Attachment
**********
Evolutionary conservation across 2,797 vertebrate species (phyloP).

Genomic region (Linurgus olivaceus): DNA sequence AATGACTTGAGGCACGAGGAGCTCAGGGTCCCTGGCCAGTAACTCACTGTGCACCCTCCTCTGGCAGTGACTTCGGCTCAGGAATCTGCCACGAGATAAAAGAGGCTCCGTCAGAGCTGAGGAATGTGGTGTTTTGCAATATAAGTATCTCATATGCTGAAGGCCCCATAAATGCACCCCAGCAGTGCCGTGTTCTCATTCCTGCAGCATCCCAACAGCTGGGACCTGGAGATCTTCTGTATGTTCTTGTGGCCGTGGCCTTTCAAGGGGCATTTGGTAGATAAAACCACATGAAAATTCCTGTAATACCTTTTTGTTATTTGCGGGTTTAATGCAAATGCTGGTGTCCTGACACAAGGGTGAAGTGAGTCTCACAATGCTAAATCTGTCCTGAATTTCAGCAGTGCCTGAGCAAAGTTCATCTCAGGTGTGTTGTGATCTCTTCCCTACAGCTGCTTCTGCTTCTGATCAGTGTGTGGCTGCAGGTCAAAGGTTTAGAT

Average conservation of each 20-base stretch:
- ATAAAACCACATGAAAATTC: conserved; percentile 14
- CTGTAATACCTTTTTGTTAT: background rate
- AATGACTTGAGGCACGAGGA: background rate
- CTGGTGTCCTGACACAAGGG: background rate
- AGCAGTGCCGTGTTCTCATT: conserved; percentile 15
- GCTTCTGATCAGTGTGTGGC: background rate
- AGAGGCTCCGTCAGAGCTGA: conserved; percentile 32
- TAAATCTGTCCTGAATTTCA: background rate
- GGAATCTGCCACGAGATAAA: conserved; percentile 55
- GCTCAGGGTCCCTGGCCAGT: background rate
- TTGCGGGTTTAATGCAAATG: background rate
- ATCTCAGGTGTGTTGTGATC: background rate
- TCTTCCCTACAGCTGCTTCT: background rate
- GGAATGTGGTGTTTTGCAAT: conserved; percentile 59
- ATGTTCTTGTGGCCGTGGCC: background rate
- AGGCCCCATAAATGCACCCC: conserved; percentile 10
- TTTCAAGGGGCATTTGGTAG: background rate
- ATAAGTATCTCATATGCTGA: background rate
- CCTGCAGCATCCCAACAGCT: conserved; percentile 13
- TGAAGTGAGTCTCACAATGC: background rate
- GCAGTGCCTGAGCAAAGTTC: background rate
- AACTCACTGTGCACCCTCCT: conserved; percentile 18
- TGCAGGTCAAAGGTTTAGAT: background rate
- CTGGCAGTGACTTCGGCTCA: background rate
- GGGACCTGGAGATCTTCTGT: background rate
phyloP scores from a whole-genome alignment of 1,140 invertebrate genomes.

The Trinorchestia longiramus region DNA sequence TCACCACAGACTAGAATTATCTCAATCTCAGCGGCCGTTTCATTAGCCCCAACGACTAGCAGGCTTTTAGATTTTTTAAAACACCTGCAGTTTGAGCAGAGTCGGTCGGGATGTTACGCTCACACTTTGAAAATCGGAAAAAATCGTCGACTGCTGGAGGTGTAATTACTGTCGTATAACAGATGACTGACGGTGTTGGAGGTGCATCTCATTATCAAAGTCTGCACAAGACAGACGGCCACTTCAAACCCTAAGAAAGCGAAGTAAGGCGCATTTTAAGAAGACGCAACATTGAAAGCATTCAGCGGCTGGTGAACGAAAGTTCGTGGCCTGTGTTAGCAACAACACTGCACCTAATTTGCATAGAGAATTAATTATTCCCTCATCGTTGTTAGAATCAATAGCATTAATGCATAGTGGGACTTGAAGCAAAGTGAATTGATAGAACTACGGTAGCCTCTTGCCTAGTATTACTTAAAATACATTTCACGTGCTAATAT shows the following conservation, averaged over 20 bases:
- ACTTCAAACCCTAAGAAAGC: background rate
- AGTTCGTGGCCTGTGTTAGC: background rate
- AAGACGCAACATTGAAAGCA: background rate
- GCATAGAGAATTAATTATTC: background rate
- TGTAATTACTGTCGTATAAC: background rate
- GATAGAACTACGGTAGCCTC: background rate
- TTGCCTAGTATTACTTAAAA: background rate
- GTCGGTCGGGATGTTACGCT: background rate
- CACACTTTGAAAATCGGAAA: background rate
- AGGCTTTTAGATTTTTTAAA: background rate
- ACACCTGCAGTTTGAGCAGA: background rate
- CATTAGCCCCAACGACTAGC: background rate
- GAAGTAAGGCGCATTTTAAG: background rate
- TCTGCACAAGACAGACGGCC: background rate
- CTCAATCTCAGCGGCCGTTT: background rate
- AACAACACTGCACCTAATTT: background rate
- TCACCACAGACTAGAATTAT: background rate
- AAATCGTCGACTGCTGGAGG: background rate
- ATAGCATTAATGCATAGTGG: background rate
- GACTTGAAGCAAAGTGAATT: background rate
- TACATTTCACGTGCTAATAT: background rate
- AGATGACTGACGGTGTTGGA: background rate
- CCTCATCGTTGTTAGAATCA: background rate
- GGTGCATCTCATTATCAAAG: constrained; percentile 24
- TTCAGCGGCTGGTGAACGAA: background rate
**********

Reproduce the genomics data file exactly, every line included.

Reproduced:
Evolutionary conservation across 2,797 vertebrate species (phyloP).

Genomic region (Linurgus olivaceus): DNA sequence AATGACTTGAGGCACGAGGAGCTCAGGGTCCCTGGCCAGTAACTCACTGTGCACCCTCCTCTGGCAGTGACTTCGGCTCAGGAATCTGCCACGAGATAAAAGAGGCTCCGTCAGAGCTGAGGAATGTGGTGTTTTGCAATATAAGTATCTCATATGCTGAAGGCCCCATAAATGCACCCCAGCAGTGCCGTGTTCTCATTCCTGCAGCATCCCAACAGCTGGGACCTGGAGATCTTCTGTATGTTCTTGTGGCCGTGGCCTTTCAAGGGGCATTTGGTAGATAAAACCACATGAAAATTCCTGTAATACCTTTTTGTTATTTGCGGGTTTAATGCAAATGCTGGTGTCCTGACACAAGGGTGAAGTGAGTCTCACAATGCTAAATCTGTCCTGAATTTCAGCAGTGCCTGAGCAAAGTTCATCTCAGGTGTGTTGTGATCTCTTCCCTACAGCTGCTTCTGCTTCTGATCAGTGTGTGGCTGCAGGTCAAAGGTTTAGAT

Average conservation of each 20-base stretch:
- ATAAAACCACATGAAAATTC: conserved; percentile 14
- CTGTAATACCTTTTTGTTAT: background rate
- AATGACTTGAGGCACGAGGA: background rate
- CTGGTGTCCTGACACAAGGG: background rate
- AGCAGTGCCGTGTTCTCATT: conserved; percentile 15
- GCTTCTGATCAGTGTGTGGC: background rate
- AGAGGCTCCGTCAGAGCTGA: conserved; percentile 32
- TAAATCTGTCCTGAATTTCA: background rate
- GGAATCTGCCACGAGATAAA: conserved; percentile 55
- GCTCAGGGTCCCTGGCCAGT: background rate
- TTGCGGGTTTAATGCAAATG: background rate
- ATCTCAGGTGTGTTGTGATC: background rate
- TCTTCCCTACAGCTGCTTCT: background rate
- GGAATGTGGTGTTTTGCAAT: conserved; percentile 59
- ATGTTCTTGTGGCCGTGGCC: background rate
- AGGCCCCATAAATGCACCCC: conserved; percentile 10
- TTTCAAGGGGCATTTGGTAG: background rate
- ATAAGTATCTCATATGCTGA: background rate
- CCTGCAGCATCCCAACAGCT: conserved; percentile 13
- TGAAGTGAGTCTCACAATGC: background rate
- GCAGTGCCTGAGCAAAGTTC: background rate
- AACTCACTGTGCACCCTCCT: conserved; percentile 18
- TGCAGGTCAAAGGTTTAGAT: background rate
- CTGGCAGTGACTTCGGCTCA: background rate
- GGGACCTGGAGATCTTCTGT: background rate
phyloP scores from a whole-genome alignment of 1,140 invertebrate genomes.

The Trinorchestia longiramus region DNA sequence TCACCACAGACTAGAATTATCTCAATCTCAGCGGCCGTTTCATTAGCCCCAACGACTAGCAGGCTTTTAGATTTTTTAAAACACCTGCAGTTTGAGCAGAGTCGGTCGGGATGTTACGCTCACACTTTGAAAATCGGAAAAAATCGTCGACTGCTGGAGGTGTAATTACTGTCGTATAACAGATGACTGACGGTGTTGGAGGTGCATCTCATTATCAAAGTCTGCACAAGACAGACGGCCACTTCAAACCCTAAGAAAGCGAAGTAAGGCGCATTTTAAGAAGACGCAACATTGAAAGCATTCAGCGGCTGGTGAACGAAAGTTCGTGGCCTGTGTTAGCAACAACACTGCACCTAATTTGCATAGAGAATTAATTATTCCCTCATCGTTGTTAGAATCAATAGCATTAATGCATAGTGGGACTTGAAGCAAAGTGAATTGATAGAACTACGGTAGCCTCTTGCCTAGTATTACTTAAAATACATTTCACGTGCTAATAT shows the following conservation, averaged over 20 bases:
- ACTTCAAACCCTAAGAAAGC: background rate
- AGTTCGTGGCCTGTGTTAGC: background rate
- AAGACGCAACATTGAAAGCA: background rate
- GCATAGAGAATTAATTATTC: background rate
- TGTAATTACTGTCGTATAAC: background rate
- GATAGAACTACGGTAGCCTC: background rate
- TTGCCTAGTATTACTTAAAA: background rate
- GTCGGTCGGGATGTTACGCT: background rate
- CACACTTTGAAAATCGGAAA: background rate
- AGGCTTTTAGATTTTTTAAA: background rate
- ACACCTGCAGTTTGAGCAGA: background rate
- CATTAGCCCCAACGACTAGC: background rate
- GAAGTAAGGCGCATTTTAAG: background rate
- TCTGCACAAGACAGACGGCC: background rate
- CTCAATCTCAGCGGCCGTTT: background rate
- AACAACACTGCACCTAATTT: background rate
- TCACCACAGACTAGAATTAT: background rate
- AAATCGTCGACTGCTGGAGG: background rate
- ATAGCATTAATGCATAGTGG: background rate
- GACTTGAAGCAAAGTGAATT: background rate
- TACATTTCACGTGCTAATAT: background rate
- AGATGACTGACGGTGTTGGA: background rate
- CCTCATCGTTGTTAGAATCA: background rate
- GGTGCATCTCATTATCAAAG: constrained; percentile 24
- TTCAGCGGCTGGTGAACGAA: background rate